Jonathan Glover, born in 1941, is a British philosopher known for his studies on ethics. Earlier in his career he was a fellow and tutor at New College, Oxford, but he is currently a professor at King’s College London. He, much like Professor R.J. Rummel (1932-2014) of the University of Hawaii who revived and redefined the term democide, believes that humanity and morality were at their worst and most questionable times during the 20th century. Throughout his book, Glover considers the moral predispositions which cause humanity to commit barbaric acts of genocide such as the ones committed by so many world leaders before this time. Each chapter of Glover’s analysis focuses on one historical event which he rips apart and tries to make sense of. Though this approach to the book may be a bit distracting and confusing at times, one must understand that a simple ethical and philosophical analysis of those horrific events is not enough...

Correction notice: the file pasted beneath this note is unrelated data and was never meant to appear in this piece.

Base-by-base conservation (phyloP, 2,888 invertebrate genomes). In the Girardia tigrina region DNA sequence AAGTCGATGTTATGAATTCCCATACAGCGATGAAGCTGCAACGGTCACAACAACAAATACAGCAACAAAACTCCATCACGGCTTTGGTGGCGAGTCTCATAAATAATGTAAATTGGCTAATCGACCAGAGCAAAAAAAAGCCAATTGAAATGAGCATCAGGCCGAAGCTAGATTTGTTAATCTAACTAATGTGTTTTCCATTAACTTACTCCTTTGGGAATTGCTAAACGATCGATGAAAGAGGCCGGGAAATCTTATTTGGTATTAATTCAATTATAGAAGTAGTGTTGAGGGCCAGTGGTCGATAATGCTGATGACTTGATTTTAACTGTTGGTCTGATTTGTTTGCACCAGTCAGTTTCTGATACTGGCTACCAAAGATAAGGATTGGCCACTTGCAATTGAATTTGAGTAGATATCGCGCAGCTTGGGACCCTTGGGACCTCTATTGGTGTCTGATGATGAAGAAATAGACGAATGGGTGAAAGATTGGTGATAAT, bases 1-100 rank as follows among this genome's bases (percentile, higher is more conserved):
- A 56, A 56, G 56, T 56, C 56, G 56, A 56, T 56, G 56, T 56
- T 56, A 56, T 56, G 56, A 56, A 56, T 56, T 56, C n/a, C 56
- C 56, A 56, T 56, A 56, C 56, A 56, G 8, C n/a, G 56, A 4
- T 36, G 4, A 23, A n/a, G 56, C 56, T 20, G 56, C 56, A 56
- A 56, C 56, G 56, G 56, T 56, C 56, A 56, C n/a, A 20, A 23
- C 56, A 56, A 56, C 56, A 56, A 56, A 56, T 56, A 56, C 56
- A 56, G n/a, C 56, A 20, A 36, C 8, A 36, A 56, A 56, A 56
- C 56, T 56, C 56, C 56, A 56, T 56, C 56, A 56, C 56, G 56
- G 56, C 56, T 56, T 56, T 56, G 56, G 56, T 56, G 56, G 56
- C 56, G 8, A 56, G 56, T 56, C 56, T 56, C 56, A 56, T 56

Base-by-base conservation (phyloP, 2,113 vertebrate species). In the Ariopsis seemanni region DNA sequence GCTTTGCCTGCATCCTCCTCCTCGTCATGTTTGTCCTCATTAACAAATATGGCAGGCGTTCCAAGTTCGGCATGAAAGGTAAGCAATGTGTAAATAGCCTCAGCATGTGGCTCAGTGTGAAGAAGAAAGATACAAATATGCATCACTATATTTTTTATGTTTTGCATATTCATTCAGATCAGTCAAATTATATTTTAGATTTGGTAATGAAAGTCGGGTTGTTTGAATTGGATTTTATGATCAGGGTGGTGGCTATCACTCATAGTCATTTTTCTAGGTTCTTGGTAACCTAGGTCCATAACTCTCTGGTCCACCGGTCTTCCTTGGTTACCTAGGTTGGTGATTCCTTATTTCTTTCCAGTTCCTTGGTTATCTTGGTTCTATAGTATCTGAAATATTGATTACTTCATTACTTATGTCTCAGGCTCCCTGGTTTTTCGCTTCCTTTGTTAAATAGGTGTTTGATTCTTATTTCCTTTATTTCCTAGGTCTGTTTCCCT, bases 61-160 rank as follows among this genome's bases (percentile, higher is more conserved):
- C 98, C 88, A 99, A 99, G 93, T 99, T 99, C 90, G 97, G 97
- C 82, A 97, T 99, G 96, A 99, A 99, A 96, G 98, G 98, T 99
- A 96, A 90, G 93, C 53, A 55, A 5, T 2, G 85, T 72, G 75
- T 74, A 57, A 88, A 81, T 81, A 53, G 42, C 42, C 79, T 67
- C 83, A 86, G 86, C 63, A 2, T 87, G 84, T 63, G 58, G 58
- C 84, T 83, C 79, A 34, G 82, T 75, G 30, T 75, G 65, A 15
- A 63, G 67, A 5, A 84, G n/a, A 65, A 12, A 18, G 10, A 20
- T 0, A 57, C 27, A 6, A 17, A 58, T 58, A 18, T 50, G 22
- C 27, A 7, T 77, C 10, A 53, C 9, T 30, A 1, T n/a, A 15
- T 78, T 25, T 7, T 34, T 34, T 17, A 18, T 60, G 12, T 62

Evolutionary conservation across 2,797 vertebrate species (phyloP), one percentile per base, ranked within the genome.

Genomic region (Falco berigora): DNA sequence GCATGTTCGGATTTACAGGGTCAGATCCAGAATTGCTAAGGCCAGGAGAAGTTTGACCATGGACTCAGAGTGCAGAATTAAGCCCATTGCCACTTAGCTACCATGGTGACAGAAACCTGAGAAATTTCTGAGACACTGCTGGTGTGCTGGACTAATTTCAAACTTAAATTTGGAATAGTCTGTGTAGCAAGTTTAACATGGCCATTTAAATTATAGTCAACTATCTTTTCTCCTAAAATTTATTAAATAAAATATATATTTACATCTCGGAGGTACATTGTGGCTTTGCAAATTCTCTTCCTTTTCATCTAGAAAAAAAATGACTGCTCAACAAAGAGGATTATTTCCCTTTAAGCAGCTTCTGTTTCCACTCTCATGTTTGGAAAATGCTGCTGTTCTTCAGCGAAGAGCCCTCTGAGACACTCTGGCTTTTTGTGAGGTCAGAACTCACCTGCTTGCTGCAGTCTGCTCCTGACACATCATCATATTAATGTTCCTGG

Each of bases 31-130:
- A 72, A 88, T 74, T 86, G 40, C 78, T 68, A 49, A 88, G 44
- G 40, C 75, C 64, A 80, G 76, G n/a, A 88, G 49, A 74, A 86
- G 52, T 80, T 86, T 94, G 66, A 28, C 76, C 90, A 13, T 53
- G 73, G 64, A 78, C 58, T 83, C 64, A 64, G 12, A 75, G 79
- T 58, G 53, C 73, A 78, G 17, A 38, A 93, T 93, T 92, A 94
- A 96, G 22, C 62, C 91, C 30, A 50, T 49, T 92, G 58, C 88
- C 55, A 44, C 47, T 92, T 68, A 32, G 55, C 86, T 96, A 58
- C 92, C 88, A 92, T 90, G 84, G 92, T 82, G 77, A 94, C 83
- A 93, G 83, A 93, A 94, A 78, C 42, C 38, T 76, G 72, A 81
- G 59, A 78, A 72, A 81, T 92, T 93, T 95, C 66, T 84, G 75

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...n Humanity Glover gives a slightly frightening depiction of the 20th century. Yes, the 20th Century was undoubtedly an extremely bloody one, but there are some professionals such as psychologist Steven Pinker, a Harvard professor, who argue quite the opposite from Glover. Pinker, in his The Better Angles of Our Nature: Why Violence Has Declined, says that the 20th century was actually the least bloody in history because human nature has changed significantly. He poses numbers that aim to prove the fact that tribal warfare was nine times deadlier than genocide and war in the 20th century. Despite these counter arguments, however, Jonathan Glover gives an extraordinary analysis of humanity, morality and ethics in the 20th century which can give humans a solution as to how we should all go about preventing genocide and other war crimes in the future of our species.
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